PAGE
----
Through her research and companies, Dr. Picard has developed wearable sensors, algorithms and systems for sensing, recognizing and responding to information about human emotion. Her products are focused on using fitness trackers to advance clinical quality treatments for a range of conditions.
Meanwhile, in just the past few years, numerous fitness tracking companies have released products with their own stress sensors and systems. You may have heard about Fitbit’s Stress Management Score, or Whoop’s Stress Monitor – these features and apps measure things like your heart rhythm and a certain type of invisible sweat to identify stress. They’re designed to raise awareness about forms of stress such as anxieties and anger, and suggest strategies like meditation to relax in real time when stress occurs.
But how well do these off-the-shelf gadgets work? There’s no one more knowledgeable and experienced than Rosalind Picard to explain the science behind these stress features, what they do exactly, how they might be able to help us, and their current shortcomings.
Dr. Picard is a member of the National Academy of Engineering and a Fellow of the National Academy of Inventors, and a popular speaker who’s given over a hundred invited keynote talks and a TED talk with over 2 million views. She holds a Bachelors in Electrical Engineering from Georgia Tech, and Masters and Doctorate degrees in Electrical Engineering and Computer Science from MIT. She lives in Newton, Massachusetts with her husband, where they’ve raised three sons.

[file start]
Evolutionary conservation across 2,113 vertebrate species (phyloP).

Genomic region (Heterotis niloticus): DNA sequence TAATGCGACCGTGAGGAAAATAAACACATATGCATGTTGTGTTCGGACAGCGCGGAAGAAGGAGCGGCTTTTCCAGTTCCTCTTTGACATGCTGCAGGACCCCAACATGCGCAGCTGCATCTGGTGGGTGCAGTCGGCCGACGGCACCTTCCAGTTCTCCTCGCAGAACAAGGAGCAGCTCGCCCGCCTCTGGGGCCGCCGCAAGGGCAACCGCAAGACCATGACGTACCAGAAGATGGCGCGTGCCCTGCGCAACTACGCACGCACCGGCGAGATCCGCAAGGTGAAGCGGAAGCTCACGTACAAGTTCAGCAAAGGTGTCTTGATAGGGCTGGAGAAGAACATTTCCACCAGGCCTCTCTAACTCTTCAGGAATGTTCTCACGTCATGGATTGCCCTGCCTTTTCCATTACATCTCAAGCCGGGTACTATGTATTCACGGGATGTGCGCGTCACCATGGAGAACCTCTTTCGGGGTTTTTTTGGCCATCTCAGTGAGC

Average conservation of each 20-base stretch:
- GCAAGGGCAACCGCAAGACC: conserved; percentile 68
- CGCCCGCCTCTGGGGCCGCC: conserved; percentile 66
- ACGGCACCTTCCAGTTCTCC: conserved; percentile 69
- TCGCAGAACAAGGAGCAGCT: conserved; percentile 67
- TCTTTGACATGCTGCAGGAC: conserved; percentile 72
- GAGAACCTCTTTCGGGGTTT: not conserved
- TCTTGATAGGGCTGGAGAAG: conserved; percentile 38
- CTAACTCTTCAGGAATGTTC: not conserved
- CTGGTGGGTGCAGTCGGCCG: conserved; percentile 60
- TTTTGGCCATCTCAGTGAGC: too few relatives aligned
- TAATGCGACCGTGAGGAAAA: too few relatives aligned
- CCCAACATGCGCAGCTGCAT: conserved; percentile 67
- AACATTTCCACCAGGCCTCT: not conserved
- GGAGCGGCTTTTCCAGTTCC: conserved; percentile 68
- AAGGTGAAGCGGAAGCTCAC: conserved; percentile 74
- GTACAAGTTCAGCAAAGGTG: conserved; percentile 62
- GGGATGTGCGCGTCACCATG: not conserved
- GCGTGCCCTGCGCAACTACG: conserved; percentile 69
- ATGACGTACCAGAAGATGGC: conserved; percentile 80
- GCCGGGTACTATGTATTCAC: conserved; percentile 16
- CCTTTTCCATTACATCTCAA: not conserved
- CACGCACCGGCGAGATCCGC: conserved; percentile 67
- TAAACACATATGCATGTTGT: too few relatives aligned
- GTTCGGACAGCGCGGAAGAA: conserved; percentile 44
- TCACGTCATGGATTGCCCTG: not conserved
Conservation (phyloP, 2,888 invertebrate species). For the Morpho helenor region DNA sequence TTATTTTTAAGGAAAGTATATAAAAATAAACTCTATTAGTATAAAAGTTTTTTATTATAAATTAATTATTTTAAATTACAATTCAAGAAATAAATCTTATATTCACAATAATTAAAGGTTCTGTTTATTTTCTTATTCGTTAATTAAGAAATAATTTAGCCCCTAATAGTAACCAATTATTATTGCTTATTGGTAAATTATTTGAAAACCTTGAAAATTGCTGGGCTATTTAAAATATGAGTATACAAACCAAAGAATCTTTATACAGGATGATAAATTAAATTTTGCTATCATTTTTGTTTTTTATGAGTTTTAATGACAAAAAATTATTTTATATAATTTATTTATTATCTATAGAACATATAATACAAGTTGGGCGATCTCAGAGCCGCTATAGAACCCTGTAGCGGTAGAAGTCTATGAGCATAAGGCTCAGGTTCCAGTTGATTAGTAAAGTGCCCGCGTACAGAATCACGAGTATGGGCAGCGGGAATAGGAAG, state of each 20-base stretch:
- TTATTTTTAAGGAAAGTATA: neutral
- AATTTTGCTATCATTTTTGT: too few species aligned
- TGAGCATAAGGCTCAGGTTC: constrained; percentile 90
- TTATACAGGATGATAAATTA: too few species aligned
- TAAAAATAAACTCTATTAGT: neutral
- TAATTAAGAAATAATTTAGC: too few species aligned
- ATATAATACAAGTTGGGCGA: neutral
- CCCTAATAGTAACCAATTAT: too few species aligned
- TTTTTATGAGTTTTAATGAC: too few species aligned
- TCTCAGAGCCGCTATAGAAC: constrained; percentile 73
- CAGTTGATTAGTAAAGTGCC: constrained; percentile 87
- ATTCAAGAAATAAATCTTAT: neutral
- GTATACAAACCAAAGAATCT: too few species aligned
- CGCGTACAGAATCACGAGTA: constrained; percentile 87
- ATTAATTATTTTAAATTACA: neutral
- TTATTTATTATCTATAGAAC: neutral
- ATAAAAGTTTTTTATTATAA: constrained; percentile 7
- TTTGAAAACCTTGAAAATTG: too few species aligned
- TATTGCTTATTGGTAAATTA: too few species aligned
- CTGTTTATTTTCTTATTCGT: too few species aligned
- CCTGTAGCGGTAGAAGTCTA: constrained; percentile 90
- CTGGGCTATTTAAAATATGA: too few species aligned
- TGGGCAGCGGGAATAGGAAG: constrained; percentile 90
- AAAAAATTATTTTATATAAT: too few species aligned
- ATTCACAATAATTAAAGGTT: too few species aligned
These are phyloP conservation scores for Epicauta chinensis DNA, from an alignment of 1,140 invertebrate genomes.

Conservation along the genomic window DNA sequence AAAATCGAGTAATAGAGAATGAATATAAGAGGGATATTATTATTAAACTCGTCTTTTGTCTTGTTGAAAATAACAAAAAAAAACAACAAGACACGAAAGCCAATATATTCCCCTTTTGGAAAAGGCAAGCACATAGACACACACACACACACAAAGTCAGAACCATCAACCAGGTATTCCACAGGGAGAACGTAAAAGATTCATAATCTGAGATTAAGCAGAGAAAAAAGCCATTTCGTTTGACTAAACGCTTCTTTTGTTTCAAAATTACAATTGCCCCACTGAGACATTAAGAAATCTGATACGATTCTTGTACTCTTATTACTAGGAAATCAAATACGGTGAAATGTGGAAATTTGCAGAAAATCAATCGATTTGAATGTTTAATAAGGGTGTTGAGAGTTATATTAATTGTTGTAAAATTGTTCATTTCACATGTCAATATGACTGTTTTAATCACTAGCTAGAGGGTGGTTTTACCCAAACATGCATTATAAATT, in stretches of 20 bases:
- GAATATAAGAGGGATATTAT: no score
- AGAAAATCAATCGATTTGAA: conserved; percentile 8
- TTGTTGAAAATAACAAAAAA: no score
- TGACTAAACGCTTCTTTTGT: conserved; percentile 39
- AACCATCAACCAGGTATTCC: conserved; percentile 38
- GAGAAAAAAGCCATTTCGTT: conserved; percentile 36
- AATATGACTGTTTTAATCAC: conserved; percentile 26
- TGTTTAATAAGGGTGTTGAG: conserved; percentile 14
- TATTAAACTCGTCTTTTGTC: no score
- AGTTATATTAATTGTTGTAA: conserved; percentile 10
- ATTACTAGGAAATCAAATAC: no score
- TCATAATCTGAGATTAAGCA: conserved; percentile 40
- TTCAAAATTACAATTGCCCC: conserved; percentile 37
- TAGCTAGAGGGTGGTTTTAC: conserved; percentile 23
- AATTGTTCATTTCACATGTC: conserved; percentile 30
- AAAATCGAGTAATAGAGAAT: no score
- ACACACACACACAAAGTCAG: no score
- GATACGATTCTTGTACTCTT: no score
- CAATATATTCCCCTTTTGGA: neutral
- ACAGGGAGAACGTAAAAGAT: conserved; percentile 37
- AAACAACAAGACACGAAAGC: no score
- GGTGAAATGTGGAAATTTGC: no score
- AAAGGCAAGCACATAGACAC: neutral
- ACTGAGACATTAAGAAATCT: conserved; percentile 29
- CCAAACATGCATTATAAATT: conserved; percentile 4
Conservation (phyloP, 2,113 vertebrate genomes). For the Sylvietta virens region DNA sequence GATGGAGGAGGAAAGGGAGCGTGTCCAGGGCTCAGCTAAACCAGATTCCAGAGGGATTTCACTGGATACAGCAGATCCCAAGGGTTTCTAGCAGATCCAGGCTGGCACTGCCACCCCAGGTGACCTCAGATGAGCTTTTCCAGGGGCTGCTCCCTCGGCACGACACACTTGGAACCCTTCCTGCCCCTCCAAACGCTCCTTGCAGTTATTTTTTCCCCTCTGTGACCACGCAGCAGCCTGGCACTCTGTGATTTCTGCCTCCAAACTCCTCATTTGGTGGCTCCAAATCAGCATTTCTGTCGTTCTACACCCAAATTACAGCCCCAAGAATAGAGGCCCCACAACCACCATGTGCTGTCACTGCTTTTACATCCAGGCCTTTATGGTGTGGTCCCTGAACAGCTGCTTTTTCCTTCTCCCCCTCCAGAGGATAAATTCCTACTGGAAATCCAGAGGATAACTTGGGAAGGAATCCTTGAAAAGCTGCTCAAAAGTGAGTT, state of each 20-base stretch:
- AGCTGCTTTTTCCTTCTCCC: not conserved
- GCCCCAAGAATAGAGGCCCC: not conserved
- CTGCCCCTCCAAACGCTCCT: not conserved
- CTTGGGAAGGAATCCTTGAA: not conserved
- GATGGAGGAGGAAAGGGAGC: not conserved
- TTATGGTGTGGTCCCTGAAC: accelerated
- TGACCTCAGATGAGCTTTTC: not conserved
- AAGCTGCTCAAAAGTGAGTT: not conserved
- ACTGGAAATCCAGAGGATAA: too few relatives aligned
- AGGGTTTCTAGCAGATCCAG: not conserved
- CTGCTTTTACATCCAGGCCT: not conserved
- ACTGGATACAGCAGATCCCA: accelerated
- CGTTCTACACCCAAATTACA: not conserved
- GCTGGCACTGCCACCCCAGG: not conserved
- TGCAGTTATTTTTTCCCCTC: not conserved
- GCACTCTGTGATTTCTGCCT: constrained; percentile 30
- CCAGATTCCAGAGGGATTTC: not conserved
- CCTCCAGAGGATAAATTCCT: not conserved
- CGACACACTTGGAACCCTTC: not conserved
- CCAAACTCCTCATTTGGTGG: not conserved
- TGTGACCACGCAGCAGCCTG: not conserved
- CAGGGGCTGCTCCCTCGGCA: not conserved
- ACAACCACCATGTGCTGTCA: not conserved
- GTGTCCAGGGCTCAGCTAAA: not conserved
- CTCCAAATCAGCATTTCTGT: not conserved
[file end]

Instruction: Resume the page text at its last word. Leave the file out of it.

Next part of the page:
In our conversation, we discuss stress scores on fitness trackers to improve well-being. She describes the difference between commercial products that might help people become more mindful of their health and products that are FDA approved and really capable of advancing the science. We also talk about several fascinating findings and concepts discovered in Dr. Picard’s lab including the multiple arousal theory, a phenomenon you’ll want to hear about. And we explore the complexity of stress, one reason it’s so tough to measure. For example, many forms of stress are actually good for us. Can fitness trackers tell the difference between stress that’s healthy and unhealthy?
- Dr. Picard’s book, Affective Computing
- Dr. Picard’s bio
- Dr. Picard on Twitter
- Dr. Picard’s company, Empatica - https://www.empatica.com/ - The FDA-cleared Empatica Health Monitoring Platform provides accurate, continuous health insights for researchers and clinicians, collected in the real world
- Empatica Twitter
- Dr. Picard and her team have published hundreds of peer-reviewed articles across AI, Machine Learning, Affective Computing, Digital Health, and Human-computer interaction.
- Dr. Picard’s TED talk
If you look back on the last century of scientific achievements, you might notice that most of the scientists we celebrate are overwhelmingly white, while scientists of color take a backseat. Since the Nobel Prize was introduced in 1901, for example, no black scientists have landed this prestigious award.